DEV D 6.2(1st issue 60)

DIN 38409-H18(February 81 edition)

1 DIN = German Standard
2 DEV = Deutsches Einheitsverfahren (German standardisation procedure)


4. Interaction with other sectors

While, on the raw materials side, the textile industry has close connections with plant production (natural fibres), the fibre industry (synthetic fibres) and the chemical industry (chemical, dyes, auxiliaries), its activity on the sales side is characterised by its interaction with the clothing industry downline.

Further references to relevant project areas are given in the text.


5. Summary assessment of environmental relevance

In investment projects in the textile industry sector a range of environmentally relevant criteria must be taken into account at the location planning stage. In raw material producer countries in particular special consideration must be given to the effects of material production. The early and full involvement of the population groups affected, particularly women in some cases, can help resolve any problems which may arise.

Special attention must also be paid to the environmental impacts of raw wool washing and textile finishing plants. While in the former the problem is posed by the considerable degree of wastewater contamination, in textile finishing mill projects due account must be taken of the high water and energy consumption, the wide use of chemicals, the process-specific pollution of wastewater and exhaust air and the disposal of waste. In this regard, special industrial environmental protection officers must be appointed.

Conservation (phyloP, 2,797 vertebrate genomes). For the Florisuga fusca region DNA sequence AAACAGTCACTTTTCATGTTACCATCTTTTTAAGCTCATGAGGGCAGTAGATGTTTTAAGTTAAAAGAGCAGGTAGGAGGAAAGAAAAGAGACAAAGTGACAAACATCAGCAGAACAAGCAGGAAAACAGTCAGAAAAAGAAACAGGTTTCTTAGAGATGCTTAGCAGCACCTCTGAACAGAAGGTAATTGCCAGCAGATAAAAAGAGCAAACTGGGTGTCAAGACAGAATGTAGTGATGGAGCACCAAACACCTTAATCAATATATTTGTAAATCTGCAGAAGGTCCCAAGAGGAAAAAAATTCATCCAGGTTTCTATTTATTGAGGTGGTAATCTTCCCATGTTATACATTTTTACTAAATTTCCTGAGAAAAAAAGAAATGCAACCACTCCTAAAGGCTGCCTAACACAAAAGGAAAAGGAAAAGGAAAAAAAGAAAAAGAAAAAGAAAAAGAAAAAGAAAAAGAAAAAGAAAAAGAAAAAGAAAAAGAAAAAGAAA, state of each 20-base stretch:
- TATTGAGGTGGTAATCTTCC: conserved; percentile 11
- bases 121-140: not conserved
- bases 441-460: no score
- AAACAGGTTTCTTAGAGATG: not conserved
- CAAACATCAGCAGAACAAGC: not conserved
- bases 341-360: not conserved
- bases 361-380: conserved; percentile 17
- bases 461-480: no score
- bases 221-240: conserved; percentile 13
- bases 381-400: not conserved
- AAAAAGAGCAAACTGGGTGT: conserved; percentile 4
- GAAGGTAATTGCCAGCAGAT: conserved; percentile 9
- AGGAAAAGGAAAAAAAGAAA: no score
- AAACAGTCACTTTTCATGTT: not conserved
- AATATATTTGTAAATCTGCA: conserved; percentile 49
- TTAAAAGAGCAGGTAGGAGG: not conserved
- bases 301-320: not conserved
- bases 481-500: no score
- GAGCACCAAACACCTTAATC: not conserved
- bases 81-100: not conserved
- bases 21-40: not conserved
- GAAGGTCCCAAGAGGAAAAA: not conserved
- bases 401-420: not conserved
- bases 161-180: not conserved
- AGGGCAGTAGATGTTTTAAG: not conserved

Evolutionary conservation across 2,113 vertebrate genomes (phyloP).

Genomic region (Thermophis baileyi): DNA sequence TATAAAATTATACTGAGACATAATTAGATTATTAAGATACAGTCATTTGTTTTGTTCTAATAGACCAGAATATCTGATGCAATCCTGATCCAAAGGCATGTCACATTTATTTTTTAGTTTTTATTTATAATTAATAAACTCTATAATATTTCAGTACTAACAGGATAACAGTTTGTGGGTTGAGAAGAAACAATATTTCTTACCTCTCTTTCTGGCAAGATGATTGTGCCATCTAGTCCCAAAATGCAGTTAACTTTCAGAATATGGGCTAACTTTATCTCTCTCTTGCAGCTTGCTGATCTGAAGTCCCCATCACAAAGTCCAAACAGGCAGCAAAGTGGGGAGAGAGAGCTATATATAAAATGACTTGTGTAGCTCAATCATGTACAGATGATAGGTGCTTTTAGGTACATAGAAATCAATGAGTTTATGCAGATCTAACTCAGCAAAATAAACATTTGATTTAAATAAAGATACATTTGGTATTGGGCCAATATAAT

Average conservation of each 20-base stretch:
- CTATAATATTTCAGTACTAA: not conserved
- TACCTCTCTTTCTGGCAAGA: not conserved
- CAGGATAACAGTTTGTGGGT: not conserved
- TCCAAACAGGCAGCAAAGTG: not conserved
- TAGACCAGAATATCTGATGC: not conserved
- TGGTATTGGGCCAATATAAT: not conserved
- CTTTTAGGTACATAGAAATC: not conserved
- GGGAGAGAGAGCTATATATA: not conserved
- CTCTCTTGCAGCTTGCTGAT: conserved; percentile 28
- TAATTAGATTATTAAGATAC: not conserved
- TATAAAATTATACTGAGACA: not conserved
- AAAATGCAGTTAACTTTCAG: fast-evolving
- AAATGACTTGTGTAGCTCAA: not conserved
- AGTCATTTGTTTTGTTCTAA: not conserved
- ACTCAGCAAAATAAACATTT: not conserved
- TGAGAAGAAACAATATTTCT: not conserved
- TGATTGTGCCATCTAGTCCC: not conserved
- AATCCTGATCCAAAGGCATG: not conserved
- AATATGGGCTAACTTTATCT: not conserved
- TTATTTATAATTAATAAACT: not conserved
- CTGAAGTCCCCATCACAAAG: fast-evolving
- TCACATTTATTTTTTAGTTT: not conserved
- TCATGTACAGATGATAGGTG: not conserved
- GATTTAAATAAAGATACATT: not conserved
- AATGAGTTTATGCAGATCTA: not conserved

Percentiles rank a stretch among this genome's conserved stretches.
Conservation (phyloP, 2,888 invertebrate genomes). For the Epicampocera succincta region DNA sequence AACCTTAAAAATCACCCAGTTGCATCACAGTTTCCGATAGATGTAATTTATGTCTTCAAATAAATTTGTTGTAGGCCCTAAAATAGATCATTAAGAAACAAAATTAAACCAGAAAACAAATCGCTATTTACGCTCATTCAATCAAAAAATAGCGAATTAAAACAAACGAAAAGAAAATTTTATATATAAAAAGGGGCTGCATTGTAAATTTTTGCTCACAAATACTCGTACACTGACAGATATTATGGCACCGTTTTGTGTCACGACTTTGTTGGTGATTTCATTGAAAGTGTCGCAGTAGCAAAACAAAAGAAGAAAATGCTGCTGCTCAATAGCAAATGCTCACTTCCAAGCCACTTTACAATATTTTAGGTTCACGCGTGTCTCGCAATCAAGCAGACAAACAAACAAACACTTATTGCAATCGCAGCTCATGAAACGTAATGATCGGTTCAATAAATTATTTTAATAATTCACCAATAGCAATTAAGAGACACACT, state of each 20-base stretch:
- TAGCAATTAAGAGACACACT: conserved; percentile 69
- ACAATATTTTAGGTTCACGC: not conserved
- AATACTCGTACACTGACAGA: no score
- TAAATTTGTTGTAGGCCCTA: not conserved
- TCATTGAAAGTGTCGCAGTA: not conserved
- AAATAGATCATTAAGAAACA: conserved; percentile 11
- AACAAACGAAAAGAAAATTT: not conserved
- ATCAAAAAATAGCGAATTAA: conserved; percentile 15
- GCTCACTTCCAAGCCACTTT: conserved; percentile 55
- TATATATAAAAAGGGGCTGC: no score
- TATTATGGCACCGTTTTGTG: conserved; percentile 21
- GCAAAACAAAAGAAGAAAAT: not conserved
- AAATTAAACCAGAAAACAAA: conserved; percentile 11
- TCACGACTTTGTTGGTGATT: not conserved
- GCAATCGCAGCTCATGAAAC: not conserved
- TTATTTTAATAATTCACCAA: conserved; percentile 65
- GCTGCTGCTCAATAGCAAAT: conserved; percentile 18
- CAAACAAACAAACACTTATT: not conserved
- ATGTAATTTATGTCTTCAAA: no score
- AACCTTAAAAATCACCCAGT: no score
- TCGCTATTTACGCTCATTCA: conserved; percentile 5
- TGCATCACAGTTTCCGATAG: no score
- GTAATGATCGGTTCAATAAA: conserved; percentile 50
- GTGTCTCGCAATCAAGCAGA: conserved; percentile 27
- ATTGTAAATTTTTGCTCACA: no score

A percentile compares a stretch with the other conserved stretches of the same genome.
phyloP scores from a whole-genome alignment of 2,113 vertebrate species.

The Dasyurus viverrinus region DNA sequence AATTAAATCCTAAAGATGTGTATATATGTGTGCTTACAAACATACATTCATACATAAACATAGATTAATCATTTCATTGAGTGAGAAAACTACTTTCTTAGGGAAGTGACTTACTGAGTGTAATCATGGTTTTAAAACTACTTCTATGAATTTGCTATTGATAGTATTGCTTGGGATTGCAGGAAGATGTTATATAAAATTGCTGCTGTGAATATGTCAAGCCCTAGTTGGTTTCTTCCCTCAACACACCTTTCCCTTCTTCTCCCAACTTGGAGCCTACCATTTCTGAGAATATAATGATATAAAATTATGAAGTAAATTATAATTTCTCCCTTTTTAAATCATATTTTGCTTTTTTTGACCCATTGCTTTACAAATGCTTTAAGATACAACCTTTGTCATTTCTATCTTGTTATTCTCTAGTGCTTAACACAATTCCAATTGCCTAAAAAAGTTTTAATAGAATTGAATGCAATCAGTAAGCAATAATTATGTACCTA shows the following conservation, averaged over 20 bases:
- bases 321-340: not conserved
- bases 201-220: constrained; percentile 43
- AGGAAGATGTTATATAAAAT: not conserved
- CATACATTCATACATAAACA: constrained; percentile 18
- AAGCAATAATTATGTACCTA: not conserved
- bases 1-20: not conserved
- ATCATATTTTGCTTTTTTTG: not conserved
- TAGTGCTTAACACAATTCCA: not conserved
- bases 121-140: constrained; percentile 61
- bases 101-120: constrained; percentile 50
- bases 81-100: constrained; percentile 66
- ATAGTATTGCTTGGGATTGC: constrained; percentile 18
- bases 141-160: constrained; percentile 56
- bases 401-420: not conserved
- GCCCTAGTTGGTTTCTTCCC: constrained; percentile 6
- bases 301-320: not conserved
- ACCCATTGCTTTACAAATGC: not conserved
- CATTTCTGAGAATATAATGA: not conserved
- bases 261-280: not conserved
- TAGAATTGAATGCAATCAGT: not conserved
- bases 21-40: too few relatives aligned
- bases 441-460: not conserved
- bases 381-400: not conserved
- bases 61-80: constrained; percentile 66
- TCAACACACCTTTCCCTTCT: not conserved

The current state-of-the-art in the processes, process installations and supply and disposal plants, together with relevant laws and their enforcement, combine to ensure that thoroughly environmentally sound textile production is possible at all stages of manufacture.

With regard to the socio-economic environmental impacts of textile projects mention should be made of the much more stringent requirements relating to personnel qualification. The capital-intensive nature of modern, extensively automated spinning, weaving and knitting mills is leading to the maximisation of machine operating times, thus multi-shift operation, usually 7 days per week, is the norm.

The whole area of socio-economic and socio-cultural aspects of this type of operation and its legislative framework must be looked at carefully.


6. References

1. Düring, G.: VDI-Berichte, Nr.310, 1978.

2. Technische Anleitung zur Reinhaltung der Luft - TA-Luft of 27.02.86; Gemeinsames Ministerialblatt GMBI 1986.

3. Year books for 1988 and 1990 of the Gesamtverband der deutschen Textilveredelungsindustrie, TVI-Verband EV.

4. 83. Allgemeine Verwaltungsvorschrift über Mindestanforderungen an das Einleiten von Abwasser in Gewässer (Textilherstellung) - 38. AbwasserVwV - of 5 September 1984, GMBI (joint ministerial circular) 1984.

5. Anhang 38 to the Allgemeinen Rahmenabwasserverwaltungsvorschrift für die Textilherstellung - Draft of 20 December 1990.